High cholesterol is not dangerous in itself, so why do we need to keep cholesterol levels under control? This is because a high level of cholesterol increases the risk for coronary heart disease and then heart attack.
An optimum level of cholesterol is necessary for providing defense mechanism to the body, protection of red blood cells, and muscular membrane of the body. Since cholesterol cannot dissolve in the blood, it is transported to the cells by carriers known as lipoproteins, especially, low-density lipoprotein (LDL) and high-density lipoprotein (HDL).
Now, too much of LDL cholesterol in the blood causes formation of plaques in the arteries. This is because smaller particles of LDL easily penetrate the thin layer of cells that line the interior surface of blood vessels, forming an interface between circulating blood and the rest of the vessel wall. This increases the risk for coronary heart disease. The LDL particles also transport cholesterol into the artery wall, where they are retained by ‘filler’ glycoprotein units existing between cells. They attract white blood cells which engulf the LDL particles and start forming plaques.
These plaques clog the arteries and cause heart disease and stroke. A total cholesterol level of 200 mg/dL with LDL cholesterol levels less than 100 mg/dL is desirable. Higher levels of HDL cholesterol are better for the body. HDL cholesterol of less than 40 mg/dL for men and less than 50 mg/dL for women is said to be high risk for heart disease. The normal triglyceride level has to be less than 150 mg/dL.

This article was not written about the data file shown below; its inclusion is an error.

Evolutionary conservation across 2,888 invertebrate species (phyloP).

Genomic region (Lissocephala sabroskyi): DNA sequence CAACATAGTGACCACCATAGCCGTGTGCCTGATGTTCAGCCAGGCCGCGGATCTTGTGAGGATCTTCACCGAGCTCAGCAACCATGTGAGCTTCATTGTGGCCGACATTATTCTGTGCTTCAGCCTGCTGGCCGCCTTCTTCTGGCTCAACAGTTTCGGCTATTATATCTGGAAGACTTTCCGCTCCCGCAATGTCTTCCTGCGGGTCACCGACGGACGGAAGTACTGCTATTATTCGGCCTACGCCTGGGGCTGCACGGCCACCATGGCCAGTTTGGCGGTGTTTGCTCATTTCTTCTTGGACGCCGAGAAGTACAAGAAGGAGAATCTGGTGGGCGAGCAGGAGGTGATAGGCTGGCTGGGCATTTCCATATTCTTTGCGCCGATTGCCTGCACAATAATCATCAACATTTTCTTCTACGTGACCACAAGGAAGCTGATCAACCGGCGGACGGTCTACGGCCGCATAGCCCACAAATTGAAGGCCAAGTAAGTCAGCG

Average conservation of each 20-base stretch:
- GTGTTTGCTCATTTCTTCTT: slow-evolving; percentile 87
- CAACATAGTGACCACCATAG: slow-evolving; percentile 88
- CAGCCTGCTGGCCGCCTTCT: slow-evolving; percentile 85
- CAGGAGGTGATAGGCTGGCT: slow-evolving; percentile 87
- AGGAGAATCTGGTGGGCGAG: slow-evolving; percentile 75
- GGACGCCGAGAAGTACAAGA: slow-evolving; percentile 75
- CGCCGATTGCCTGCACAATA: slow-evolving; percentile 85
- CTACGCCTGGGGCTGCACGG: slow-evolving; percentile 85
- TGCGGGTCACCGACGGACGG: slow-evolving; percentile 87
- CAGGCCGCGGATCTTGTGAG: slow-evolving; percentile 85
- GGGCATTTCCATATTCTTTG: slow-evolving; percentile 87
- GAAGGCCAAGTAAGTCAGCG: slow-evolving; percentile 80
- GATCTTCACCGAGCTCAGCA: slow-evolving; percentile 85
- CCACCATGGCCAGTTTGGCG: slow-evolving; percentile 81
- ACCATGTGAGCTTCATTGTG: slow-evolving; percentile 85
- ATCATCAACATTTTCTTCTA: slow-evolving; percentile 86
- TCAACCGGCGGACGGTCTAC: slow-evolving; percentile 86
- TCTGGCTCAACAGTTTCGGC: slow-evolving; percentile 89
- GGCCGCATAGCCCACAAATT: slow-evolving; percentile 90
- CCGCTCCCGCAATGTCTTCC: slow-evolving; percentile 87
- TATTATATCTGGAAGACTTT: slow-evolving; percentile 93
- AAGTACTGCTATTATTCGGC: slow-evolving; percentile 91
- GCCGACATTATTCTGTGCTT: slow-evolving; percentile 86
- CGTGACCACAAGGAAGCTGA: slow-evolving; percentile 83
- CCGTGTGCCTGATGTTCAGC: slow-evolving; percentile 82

Natural remedies are a good way to fight cholesterol in case the cholesterol levels are not already high. Here are a few natural remedies for high cholesterol.
- Evening primrose oil: Oil from the evening primrose seed is very rich in gamma-linolenic acid (GLA) which has been found to significantly decrease serum triglyceride (TG) and LDL, and significantly increase HDL cholesterol according to a research published in the Journal of Oleo Science. An earlier study had shown that evening primrose oil was more effective in controlling cholesterol when compared with sunflower oil and linseed oil. It is available for consumption as supplements in the form of capsules or in liquid form.
- Red rice yeast: Red rice yeast extract is an effective natural supplement that helps lower cholesterol. It is a source of naturally occurring statins which form the prescription drugs that are used to control cholesterol. Its cholesterol lowering effects were investigated by researchers from UCLA School of Medicine, who found that hyperlipidemia subjects treated with 2.4 g/day of Chinese red yeast rice dietary supplement for 8 weeks had significantly lower total cholesterol, LDL cholesterol, and triacylglycerol. However, HDL cholesterol did not change significantly. Red rice yeast is readily available in the form of capsules.